By Leigh Altman
Editor’s note: Leigh Altman made the following remarks Dec. 7 after getting sworn in as an at-large member of the Mecklenburg County Board of Commissioners. This is her first term on the board.
Esteemed board members and voters of Mecklenburg County, I am Leigh Altman, and I’m excited to join you and to learn from you as we work together to improve the quality of life for all the residents of Mecklenburg County. Thank you to my truly incredible husband, our three teenage boys, my dear friends, members of the faith community and my amazing campaign staff and army of volunteers.
My background is as a public interest lawyer, where I worked on behalf of people who needed a voice. I’ve seen a lot of things that went wrong along the way — unequal justice under the law; hard-working folks getting preyed upon by scam artists; qualified renters being denied housing by racist landlords; the elderly and the infirm being mistreated sometimes even by their own family members; and children grappling with abuse mental health issues, neglect and lack of opportunity.
It broke my heart but it also intensified my resolve to find opportunities to make things right and just. That is why the county commission means so much to me.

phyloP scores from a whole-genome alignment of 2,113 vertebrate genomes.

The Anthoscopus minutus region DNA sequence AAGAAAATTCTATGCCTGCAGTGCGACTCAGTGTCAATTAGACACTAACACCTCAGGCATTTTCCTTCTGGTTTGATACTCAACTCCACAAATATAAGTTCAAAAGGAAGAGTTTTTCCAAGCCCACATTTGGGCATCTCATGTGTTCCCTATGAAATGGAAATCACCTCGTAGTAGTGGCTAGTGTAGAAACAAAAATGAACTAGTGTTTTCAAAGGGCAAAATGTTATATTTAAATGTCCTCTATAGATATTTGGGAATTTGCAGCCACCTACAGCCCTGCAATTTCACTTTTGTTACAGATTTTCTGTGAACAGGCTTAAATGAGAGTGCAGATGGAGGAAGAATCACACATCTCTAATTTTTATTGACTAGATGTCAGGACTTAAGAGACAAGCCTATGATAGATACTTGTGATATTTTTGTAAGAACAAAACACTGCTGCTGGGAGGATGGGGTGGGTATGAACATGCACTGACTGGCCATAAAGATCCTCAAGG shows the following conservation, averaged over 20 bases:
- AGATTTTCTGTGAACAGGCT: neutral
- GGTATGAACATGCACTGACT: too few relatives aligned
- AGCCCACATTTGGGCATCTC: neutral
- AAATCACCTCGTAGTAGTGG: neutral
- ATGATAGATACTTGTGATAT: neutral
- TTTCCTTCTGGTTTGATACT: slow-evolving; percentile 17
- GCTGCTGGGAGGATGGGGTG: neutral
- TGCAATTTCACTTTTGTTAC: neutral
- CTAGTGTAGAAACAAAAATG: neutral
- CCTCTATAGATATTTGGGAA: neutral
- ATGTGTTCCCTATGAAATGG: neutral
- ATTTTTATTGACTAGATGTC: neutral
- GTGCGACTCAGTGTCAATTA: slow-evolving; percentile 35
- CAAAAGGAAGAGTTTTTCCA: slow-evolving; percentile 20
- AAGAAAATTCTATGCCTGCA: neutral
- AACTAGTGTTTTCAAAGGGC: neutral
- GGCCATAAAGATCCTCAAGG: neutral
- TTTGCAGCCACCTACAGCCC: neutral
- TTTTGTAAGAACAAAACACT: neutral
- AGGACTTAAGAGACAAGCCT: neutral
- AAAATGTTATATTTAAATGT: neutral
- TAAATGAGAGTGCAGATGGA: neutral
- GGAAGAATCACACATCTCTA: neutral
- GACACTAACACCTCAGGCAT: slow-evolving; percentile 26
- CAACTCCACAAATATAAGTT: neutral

I’m here to fight for families, and for me, that means two things: the health and safety of families and the economic empowerment of families, because poverty is one of the great common denominators of human suffering.
Now the management and recovery from COVID is paramount. We are going into a difficult winter and we will have to keep avoiding gatherings and we will have to keep wearing our masks. We will listen to our scientists to our caregivers and to our public health officials. Bless them all.
We must also confront systemic racism in all of our public institutions, whether from the criminal justice system to health care to education, wherever it may exist.
And we must work to increase the household wealth for our residents. I believe there is much more that we can do to connect people to training for 21st century jobs in growth industries here in Mecklenburg County.
We need to do this not only because we’ve seen record unemployment here in Mecklenburg County due to COVID but because improving household incomes is key to improving access to affordable housing, health care, transportation, food security and so much more.
As an at-large board member, it is my job to represent all the people throughout this entire county and I take this responsibility very seriously.
No matter who you are and no matter where you live in Mecklenburg County, I want you to know that I am here to learn from you and to listen to you. I am ready to get to work.